The less simple answer is that lawsuits are the cost of doing business when you’re disrupting a very established and highly regulated industry. Like many a Silicon Valley start-up, Uber’s modus operandi has typically been ‘launch first, work out the kinks later.’ That works out okay when you’re selling software or smartphones—you can always just push an update to fix a bug. It works less well when you’re dealing with the physical world, moving around thousands upon thousands of people, subject to hundreds of different local laws and regulations. When you’re dealing with the physical world, it turns out, you get sued. A lot.
The same type of legal threat has led to serious changes at other on-demand start-ups. Last year, the housecleaning start-up Homejoy claimed that a similar lawsuit was the reason it shut down. And the threat of being sued inspired Instacart to offer some of its contractor workers the option of becoming employees.
Uber’s drivers don’t want Uber to go away; they just want to make more from the company. Uber’s competition on the other hand is trying to sue it out of existence. In more than a dozen cities, local taxi companies have launched challenges to Uber’s legal authority to operate, and that’s on top of cities and countries that are challenging Uber themselves.
Quantifying Uber’s legal threat underscores just how big it really is. Even Facebook, when it was Uber’s age and had surpassed 350 million users, had not faced anywhere near as much legal opposition.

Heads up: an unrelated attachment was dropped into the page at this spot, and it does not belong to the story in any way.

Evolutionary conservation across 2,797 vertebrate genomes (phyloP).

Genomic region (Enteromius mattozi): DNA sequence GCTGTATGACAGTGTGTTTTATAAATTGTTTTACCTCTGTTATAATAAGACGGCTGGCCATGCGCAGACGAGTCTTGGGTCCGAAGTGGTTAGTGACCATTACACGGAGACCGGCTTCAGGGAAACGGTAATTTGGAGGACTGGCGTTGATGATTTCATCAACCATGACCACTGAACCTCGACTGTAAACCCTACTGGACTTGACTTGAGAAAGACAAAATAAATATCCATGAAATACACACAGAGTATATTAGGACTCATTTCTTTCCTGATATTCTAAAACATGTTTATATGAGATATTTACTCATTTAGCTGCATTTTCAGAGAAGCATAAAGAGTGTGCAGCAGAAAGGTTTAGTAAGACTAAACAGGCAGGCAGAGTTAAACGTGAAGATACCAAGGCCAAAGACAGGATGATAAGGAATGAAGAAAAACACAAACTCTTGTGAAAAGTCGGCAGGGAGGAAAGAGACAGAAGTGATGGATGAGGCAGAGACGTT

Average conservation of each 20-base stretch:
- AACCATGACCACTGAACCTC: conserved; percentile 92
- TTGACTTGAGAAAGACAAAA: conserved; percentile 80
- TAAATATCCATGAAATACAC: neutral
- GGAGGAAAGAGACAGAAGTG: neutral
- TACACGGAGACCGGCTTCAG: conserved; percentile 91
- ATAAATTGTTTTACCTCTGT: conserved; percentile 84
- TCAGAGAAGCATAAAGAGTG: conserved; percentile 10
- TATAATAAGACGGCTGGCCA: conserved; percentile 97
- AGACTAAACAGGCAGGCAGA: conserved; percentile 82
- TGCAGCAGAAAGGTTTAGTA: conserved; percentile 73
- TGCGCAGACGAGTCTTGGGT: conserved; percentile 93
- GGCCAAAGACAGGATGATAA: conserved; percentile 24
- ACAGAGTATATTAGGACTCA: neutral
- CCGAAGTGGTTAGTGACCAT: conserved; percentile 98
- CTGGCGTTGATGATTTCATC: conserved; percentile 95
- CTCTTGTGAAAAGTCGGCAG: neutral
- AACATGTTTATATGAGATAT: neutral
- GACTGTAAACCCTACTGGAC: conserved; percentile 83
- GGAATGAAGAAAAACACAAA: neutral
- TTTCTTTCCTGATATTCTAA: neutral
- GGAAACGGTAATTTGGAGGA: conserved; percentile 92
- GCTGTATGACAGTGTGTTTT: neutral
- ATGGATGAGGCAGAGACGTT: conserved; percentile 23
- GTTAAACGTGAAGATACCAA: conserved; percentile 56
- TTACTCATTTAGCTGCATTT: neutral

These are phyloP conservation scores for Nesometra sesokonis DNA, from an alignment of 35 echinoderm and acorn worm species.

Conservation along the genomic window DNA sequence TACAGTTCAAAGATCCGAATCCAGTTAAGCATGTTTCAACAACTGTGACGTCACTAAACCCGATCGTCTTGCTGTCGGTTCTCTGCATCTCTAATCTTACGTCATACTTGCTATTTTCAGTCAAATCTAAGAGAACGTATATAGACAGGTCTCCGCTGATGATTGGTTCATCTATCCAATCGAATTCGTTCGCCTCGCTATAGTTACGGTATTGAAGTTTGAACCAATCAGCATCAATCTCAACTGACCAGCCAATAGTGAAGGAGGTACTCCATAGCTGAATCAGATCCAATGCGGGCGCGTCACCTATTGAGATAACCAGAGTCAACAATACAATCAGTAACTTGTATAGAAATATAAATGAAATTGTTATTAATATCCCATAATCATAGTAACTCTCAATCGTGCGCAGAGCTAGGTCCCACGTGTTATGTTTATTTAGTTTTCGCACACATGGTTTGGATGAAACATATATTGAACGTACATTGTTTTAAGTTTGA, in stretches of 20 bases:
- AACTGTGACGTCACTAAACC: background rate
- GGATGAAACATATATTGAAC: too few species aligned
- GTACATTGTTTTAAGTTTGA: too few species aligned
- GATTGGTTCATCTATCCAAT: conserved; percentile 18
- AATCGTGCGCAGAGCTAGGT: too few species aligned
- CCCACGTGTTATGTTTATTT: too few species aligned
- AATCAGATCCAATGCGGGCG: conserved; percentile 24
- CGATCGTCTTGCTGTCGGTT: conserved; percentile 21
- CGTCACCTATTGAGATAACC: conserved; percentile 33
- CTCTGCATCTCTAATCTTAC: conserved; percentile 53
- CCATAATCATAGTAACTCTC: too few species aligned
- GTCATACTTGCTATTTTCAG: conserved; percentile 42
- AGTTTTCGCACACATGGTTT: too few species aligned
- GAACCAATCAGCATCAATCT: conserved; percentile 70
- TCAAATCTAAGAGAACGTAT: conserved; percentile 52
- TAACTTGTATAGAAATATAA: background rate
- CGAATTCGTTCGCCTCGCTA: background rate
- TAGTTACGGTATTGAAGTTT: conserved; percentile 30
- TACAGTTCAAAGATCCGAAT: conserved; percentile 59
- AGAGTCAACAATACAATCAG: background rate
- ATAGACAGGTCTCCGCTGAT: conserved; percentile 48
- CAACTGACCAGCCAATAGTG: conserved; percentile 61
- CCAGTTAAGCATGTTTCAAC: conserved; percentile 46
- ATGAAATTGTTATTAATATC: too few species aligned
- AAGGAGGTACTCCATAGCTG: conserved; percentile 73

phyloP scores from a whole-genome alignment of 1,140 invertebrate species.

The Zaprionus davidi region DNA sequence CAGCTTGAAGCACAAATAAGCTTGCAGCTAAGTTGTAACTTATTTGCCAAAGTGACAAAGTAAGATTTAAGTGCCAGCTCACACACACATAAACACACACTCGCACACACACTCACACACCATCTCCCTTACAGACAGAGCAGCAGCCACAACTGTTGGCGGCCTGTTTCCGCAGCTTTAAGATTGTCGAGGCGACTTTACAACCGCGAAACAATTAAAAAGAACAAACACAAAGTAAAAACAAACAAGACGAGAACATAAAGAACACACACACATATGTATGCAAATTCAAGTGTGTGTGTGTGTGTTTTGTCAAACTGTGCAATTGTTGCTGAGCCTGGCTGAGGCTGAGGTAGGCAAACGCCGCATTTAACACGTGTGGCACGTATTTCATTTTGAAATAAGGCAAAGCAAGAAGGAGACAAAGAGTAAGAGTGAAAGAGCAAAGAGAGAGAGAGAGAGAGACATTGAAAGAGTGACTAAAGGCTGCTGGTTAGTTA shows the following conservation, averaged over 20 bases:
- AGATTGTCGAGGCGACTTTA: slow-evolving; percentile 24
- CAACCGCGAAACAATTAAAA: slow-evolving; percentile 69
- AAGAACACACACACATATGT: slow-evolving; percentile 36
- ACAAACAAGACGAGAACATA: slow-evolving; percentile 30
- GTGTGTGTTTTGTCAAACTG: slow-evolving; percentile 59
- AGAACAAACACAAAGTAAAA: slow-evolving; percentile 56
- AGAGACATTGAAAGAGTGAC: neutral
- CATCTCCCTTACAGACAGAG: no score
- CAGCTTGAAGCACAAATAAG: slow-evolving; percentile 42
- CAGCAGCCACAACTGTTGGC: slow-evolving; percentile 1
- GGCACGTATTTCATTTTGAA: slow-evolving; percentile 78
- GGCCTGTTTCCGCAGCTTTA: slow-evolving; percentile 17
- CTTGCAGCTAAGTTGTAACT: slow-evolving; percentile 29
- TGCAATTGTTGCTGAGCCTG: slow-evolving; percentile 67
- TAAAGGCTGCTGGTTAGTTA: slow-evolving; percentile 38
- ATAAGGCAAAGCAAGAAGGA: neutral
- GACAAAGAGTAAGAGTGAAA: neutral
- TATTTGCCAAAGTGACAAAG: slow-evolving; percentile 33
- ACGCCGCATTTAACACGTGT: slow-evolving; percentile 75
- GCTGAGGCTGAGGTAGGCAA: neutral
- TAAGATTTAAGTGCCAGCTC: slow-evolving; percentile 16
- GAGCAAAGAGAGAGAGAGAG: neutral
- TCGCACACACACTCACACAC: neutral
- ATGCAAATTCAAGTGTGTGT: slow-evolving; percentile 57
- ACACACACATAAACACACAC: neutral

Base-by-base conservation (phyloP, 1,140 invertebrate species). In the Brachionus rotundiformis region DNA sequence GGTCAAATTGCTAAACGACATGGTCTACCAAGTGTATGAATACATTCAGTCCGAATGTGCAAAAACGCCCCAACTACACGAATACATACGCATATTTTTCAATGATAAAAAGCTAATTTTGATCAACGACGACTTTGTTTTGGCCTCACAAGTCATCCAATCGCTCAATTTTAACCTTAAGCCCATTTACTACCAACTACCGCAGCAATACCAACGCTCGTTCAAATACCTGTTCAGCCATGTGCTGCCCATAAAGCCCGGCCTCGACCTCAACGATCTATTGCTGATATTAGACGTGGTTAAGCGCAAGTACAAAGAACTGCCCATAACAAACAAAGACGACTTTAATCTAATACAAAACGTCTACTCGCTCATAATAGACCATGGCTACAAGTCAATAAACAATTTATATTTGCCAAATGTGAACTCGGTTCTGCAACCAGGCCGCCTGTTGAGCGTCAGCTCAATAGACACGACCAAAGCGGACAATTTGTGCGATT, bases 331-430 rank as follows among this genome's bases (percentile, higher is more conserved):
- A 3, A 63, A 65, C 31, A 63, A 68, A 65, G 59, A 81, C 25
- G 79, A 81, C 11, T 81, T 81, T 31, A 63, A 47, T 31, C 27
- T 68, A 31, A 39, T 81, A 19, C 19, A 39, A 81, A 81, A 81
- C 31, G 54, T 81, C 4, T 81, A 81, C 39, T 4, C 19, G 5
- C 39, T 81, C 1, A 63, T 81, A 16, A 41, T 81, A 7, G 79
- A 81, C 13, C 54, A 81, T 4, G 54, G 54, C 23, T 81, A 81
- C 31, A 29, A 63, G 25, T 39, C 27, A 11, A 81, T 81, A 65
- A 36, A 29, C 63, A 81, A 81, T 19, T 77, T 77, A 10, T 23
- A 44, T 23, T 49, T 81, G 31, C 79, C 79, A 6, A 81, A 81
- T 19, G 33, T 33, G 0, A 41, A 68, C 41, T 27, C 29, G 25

[Uber Graphic 3]
Uber declined to comment on the record about either the number of lawsuits against it or the size of its legal team. Uber is, of course, either larger in size and scope than most of the companies I’ve compared it too, or tackling a more complex business. But those caveats still don’t undermine the extent of the risk.
Taking a peek at the size of Uber’s mounting legal arsenal speaks to just how seriously Uber is taking the threat: at present, Uber has 27 job openings for attorneys worldwide. On LinkedIn, more than 50 people in the U.S. list in-house counsel at Uber as a current job. (Uber declined to comment on those numbers as well.) At Airbnb, which like Uber has faced intense opposition from competitors and local governments, fewer than 20 lawyers in the U.S. list the company as their employer on LinkedIn.
If Uber is building up a legal army, it is because this is an existential war.